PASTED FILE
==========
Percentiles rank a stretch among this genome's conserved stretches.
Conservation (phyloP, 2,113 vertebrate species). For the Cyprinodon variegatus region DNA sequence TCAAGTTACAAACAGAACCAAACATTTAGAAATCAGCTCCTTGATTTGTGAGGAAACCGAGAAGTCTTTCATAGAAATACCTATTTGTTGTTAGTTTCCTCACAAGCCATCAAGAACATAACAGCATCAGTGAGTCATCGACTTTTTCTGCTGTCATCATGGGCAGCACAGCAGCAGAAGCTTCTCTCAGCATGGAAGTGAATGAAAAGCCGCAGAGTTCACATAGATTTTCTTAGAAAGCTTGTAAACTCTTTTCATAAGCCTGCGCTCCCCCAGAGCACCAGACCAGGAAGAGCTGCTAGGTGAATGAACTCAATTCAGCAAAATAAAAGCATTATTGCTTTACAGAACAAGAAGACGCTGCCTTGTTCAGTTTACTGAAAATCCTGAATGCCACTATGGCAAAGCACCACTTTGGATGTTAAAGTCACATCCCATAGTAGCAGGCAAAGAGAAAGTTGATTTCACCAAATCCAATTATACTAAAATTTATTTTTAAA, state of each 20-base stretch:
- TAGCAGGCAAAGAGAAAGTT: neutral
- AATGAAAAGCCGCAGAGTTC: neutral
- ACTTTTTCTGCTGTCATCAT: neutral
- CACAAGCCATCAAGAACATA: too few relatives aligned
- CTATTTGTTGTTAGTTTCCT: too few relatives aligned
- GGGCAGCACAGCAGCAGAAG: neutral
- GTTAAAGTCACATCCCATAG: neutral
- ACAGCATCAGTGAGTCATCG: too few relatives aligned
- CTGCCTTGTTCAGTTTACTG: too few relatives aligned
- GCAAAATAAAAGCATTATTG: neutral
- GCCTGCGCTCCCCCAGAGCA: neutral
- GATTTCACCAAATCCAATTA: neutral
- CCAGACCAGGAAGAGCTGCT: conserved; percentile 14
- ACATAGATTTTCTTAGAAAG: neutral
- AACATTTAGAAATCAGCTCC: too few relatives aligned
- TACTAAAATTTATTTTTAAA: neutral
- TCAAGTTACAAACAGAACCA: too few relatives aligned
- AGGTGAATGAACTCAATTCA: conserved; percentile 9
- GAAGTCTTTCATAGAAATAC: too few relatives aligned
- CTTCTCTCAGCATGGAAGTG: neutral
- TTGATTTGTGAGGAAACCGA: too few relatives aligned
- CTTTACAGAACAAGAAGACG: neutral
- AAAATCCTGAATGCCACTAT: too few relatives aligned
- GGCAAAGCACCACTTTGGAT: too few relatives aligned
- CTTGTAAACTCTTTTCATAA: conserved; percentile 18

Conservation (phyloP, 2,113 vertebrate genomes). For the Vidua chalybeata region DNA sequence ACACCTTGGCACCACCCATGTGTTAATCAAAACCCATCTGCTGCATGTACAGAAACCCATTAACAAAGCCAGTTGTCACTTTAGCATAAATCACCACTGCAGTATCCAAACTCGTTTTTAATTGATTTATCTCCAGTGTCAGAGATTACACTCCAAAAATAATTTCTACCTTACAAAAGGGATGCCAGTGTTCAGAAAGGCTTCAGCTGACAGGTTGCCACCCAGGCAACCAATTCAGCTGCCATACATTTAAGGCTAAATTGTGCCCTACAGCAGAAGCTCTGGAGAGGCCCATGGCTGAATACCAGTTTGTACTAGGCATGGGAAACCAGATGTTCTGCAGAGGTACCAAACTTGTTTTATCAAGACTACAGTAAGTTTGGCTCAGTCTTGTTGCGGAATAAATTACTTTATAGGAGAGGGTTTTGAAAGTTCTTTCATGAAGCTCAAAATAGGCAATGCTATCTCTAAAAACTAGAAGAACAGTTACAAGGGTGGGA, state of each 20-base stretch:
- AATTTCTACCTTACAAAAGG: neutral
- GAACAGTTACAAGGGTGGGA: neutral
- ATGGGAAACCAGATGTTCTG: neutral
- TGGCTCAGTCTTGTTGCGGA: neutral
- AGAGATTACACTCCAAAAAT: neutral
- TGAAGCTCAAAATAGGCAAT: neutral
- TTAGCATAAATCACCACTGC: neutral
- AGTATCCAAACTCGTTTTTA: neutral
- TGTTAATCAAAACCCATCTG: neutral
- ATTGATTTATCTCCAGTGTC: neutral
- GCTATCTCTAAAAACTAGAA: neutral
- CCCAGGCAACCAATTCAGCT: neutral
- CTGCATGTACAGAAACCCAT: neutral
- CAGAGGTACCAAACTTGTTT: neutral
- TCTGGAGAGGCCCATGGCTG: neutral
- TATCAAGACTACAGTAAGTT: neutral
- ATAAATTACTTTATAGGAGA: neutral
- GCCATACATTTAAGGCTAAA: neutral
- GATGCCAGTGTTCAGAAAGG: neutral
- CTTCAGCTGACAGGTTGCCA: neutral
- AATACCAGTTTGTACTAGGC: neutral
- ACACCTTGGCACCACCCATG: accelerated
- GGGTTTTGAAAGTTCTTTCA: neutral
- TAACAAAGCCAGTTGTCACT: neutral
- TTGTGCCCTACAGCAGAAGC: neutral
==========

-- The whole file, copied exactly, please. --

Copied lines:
Percentiles rank a stretch among this genome's conserved stretches.
Conservation (phyloP, 2,113 vertebrate species). For the Cyprinodon variegatus region DNA sequence TCAAGTTACAAACAGAACCAAACATTTAGAAATCAGCTCCTTGATTTGTGAGGAAACCGAGAAGTCTTTCATAGAAATACCTATTTGTTGTTAGTTTCCTCACAAGCCATCAAGAACATAACAGCATCAGTGAGTCATCGACTTTTTCTGCTGTCATCATGGGCAGCACAGCAGCAGAAGCTTCTCTCAGCATGGAAGTGAATGAAAAGCCGCAGAGTTCACATAGATTTTCTTAGAAAGCTTGTAAACTCTTTTCATAAGCCTGCGCTCCCCCAGAGCACCAGACCAGGAAGAGCTGCTAGGTGAATGAACTCAATTCAGCAAAATAAAAGCATTATTGCTTTACAGAACAAGAAGACGCTGCCTTGTTCAGTTTACTGAAAATCCTGAATGCCACTATGGCAAAGCACCACTTTGGATGTTAAAGTCACATCCCATAGTAGCAGGCAAAGAGAAAGTTGATTTCACCAAATCCAATTATACTAAAATTTATTTTTAAA, state of each 20-base stretch:
- TAGCAGGCAAAGAGAAAGTT: neutral
- AATGAAAAGCCGCAGAGTTC: neutral
- ACTTTTTCTGCTGTCATCAT: neutral
- CACAAGCCATCAAGAACATA: too few relatives aligned
- CTATTTGTTGTTAGTTTCCT: too few relatives aligned
- GGGCAGCACAGCAGCAGAAG: neutral
- GTTAAAGTCACATCCCATAG: neutral
- ACAGCATCAGTGAGTCATCG: too few relatives aligned
- CTGCCTTGTTCAGTTTACTG: too few relatives aligned
- GCAAAATAAAAGCATTATTG: neutral
- GCCTGCGCTCCCCCAGAGCA: neutral
- GATTTCACCAAATCCAATTA: neutral
- CCAGACCAGGAAGAGCTGCT: conserved; percentile 14
- ACATAGATTTTCTTAGAAAG: neutral
- AACATTTAGAAATCAGCTCC: too few relatives aligned
- TACTAAAATTTATTTTTAAA: neutral
- TCAAGTTACAAACAGAACCA: too few relatives aligned
- AGGTGAATGAACTCAATTCA: conserved; percentile 9
- GAAGTCTTTCATAGAAATAC: too few relatives aligned
- CTTCTCTCAGCATGGAAGTG: neutral
- TTGATTTGTGAGGAAACCGA: too few relatives aligned
- CTTTACAGAACAAGAAGACG: neutral
- AAAATCCTGAATGCCACTAT: too few relatives aligned
- GGCAAAGCACCACTTTGGAT: too few relatives aligned
- CTTGTAAACTCTTTTCATAA: conserved; percentile 18

Conservation (phyloP, 2,113 vertebrate genomes). For the Vidua chalybeata region DNA sequence ACACCTTGGCACCACCCATGTGTTAATCAAAACCCATCTGCTGCATGTACAGAAACCCATTAACAAAGCCAGTTGTCACTTTAGCATAAATCACCACTGCAGTATCCAAACTCGTTTTTAATTGATTTATCTCCAGTGTCAGAGATTACACTCCAAAAATAATTTCTACCTTACAAAAGGGATGCCAGTGTTCAGAAAGGCTTCAGCTGACAGGTTGCCACCCAGGCAACCAATTCAGCTGCCATACATTTAAGGCTAAATTGTGCCCTACAGCAGAAGCTCTGGAGAGGCCCATGGCTGAATACCAGTTTGTACTAGGCATGGGAAACCAGATGTTCTGCAGAGGTACCAAACTTGTTTTATCAAGACTACAGTAAGTTTGGCTCAGTCTTGTTGCGGAATAAATTACTTTATAGGAGAGGGTTTTGAAAGTTCTTTCATGAAGCTCAAAATAGGCAATGCTATCTCTAAAAACTAGAAGAACAGTTACAAGGGTGGGA, state of each 20-base stretch:
- AATTTCTACCTTACAAAAGG: neutral
- GAACAGTTACAAGGGTGGGA: neutral
- ATGGGAAACCAGATGTTCTG: neutral
- TGGCTCAGTCTTGTTGCGGA: neutral
- AGAGATTACACTCCAAAAAT: neutral
- TGAAGCTCAAAATAGGCAAT: neutral
- TTAGCATAAATCACCACTGC: neutral
- AGTATCCAAACTCGTTTTTA: neutral
- TGTTAATCAAAACCCATCTG: neutral
- ATTGATTTATCTCCAGTGTC: neutral
- GCTATCTCTAAAAACTAGAA: neutral
- CCCAGGCAACCAATTCAGCT: neutral
- CTGCATGTACAGAAACCCAT: neutral
- CAGAGGTACCAAACTTGTTT: neutral
- TCTGGAGAGGCCCATGGCTG: neutral
- TATCAAGACTACAGTAAGTT: neutral
- ATAAATTACTTTATAGGAGA: neutral
- GCCATACATTTAAGGCTAAA: neutral
- GATGCCAGTGTTCAGAAAGG: neutral
- CTTCAGCTGACAGGTTGCCA: neutral
- AATACCAGTTTGTACTAGGC: neutral
- ACACCTTGGCACCACCCATG: accelerated
- GGGTTTTGAAAGTTCTTTCA: neutral
- TAACAAAGCCAGTTGTCACT: neutral
- TTGTGCCCTACAGCAGAAGC: neutral